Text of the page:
Grant Proposal for Research Study on NerdCamp

I am attending NerdCamp this summer, another brain-child of a Twitter community. I wrote a little bit about my study in the hopes that I can get some funding to interview a lot of social media-using teachers there.

Book Review

I’ve been asked to write a book review for a book about integrating social studies instruction with other subjects. Something I know a bit about! The book review genre is a bit challenging, but I am excited to take it on for an online publication.

CUFA Proposals

I am just finishing up my proposals for the NCSS research conference in November. I am working on two proposals with a lot of collaborators. One of the proposals is on the affordances and challenges of using social media with students in social studies classes. It should be no surprise that I connected with collaborators for this proposal on Twitter! I have never met them in person or “IRL” if you will.

I am also getting ready to present about another research study I did on students’ Twitter use in one of my classes at AERA in Philadelphia. My adventures in Philly are sure to fill another blog post not about writing goals.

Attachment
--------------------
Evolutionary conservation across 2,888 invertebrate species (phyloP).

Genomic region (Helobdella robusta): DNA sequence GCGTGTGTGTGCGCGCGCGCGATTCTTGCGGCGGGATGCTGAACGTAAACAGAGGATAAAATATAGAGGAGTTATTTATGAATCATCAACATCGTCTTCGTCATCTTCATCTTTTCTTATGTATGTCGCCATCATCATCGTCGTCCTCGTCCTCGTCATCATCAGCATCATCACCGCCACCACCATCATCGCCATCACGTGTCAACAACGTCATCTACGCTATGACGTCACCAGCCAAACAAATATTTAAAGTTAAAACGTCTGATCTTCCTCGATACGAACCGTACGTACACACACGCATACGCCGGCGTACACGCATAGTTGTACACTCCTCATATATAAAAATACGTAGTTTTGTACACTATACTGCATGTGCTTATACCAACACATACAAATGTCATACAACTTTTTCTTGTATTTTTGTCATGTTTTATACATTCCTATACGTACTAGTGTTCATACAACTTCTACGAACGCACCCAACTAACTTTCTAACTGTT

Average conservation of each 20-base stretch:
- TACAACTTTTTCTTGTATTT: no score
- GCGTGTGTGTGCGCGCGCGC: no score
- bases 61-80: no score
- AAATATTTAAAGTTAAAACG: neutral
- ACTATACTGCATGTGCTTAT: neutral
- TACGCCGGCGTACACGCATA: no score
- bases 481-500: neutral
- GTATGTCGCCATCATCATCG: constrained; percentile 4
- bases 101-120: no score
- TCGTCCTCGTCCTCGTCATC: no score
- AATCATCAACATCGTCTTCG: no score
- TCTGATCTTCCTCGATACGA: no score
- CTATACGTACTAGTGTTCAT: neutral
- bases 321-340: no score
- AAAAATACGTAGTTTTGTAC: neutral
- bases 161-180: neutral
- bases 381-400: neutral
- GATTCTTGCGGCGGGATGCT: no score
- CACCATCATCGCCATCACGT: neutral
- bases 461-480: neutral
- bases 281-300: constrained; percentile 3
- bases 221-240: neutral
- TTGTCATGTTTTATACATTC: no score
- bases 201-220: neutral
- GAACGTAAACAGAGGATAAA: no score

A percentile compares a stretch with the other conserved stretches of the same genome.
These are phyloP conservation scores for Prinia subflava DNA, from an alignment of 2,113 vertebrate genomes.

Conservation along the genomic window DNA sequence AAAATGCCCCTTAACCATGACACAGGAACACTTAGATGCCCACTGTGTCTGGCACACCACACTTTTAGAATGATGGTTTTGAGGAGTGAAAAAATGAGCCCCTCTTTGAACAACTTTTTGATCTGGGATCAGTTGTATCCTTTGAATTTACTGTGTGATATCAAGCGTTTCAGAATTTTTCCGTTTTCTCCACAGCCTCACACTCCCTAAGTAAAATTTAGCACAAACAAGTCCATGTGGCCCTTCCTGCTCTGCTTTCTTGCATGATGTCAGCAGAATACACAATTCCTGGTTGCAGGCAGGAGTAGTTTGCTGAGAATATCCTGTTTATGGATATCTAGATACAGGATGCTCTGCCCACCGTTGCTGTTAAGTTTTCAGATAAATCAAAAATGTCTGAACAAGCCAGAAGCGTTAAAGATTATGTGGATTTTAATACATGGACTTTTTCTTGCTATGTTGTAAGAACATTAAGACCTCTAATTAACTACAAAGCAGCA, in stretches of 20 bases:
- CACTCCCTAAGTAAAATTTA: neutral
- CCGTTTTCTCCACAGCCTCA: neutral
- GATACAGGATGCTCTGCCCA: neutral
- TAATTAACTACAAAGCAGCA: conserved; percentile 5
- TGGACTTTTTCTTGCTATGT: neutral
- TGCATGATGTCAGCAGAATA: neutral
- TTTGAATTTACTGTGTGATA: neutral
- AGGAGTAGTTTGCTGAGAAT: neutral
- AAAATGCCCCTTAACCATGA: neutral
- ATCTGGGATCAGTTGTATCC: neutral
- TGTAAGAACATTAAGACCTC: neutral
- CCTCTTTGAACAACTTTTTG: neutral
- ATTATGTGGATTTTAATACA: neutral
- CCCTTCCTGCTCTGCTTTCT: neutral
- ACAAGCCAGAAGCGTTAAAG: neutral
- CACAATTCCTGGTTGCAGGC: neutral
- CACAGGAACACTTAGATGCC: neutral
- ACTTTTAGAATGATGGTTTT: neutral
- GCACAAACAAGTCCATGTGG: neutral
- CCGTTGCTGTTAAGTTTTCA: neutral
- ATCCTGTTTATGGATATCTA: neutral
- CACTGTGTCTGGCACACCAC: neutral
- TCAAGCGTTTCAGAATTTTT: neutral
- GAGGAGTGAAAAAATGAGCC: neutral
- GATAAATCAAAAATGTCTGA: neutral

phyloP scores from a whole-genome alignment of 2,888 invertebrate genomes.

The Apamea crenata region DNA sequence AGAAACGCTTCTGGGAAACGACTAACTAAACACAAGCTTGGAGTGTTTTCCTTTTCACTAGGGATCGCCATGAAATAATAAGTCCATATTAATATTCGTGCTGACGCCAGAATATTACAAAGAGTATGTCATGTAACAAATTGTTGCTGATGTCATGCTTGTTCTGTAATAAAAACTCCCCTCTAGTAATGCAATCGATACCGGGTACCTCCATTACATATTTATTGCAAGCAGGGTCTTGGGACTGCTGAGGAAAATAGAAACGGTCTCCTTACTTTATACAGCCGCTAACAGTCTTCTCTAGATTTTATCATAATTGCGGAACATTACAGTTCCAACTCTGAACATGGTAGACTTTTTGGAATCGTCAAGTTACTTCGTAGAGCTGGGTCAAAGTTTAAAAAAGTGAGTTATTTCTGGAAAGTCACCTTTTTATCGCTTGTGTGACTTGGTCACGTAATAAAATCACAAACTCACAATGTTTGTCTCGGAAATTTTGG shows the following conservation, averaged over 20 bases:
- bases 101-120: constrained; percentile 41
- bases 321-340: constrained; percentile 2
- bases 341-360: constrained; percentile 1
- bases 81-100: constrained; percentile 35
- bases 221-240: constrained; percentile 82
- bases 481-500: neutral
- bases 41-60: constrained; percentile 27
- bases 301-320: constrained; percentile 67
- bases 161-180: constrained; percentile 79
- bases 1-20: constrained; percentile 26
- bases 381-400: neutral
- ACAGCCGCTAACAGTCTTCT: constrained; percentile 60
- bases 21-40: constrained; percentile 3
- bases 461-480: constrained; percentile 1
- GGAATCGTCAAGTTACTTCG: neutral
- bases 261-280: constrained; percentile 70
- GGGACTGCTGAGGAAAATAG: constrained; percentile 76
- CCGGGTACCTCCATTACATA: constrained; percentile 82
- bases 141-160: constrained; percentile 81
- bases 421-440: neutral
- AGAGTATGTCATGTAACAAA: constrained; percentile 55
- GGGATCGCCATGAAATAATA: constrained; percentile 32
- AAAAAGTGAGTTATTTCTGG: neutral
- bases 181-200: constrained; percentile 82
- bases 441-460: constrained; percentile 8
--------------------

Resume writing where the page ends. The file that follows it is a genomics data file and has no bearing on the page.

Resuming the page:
The Literacy Clique

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Grad school sometimes is about labels. I was often told I had to define myself as either a “quantitative” or “qualitative” researcher, someone who wants to work “in academia” or in the “K-12 setting”, “secondary” or “elementary.”   Labeling myself has always been difficult. I do mostly qualitative research, but I have done quantitative studies too. I do want a job as a professor preparing teachers, but I worked as a curriculum specialist in the K-12 setting for 3 years as well. And elementary or secondary? I was a middle school teacher, so good luck defining that! I was literally both! Another label people want to give you is by subject area. I guess I would be considered a “social studies person”, since I taught social studies and my dissertation is mostly social studies. However, I will not be getting a PhD in “social studies.” My PhD will be in Curriculum, Instruction, and Teacher Education. I have a lot of interests that go beyond social studies.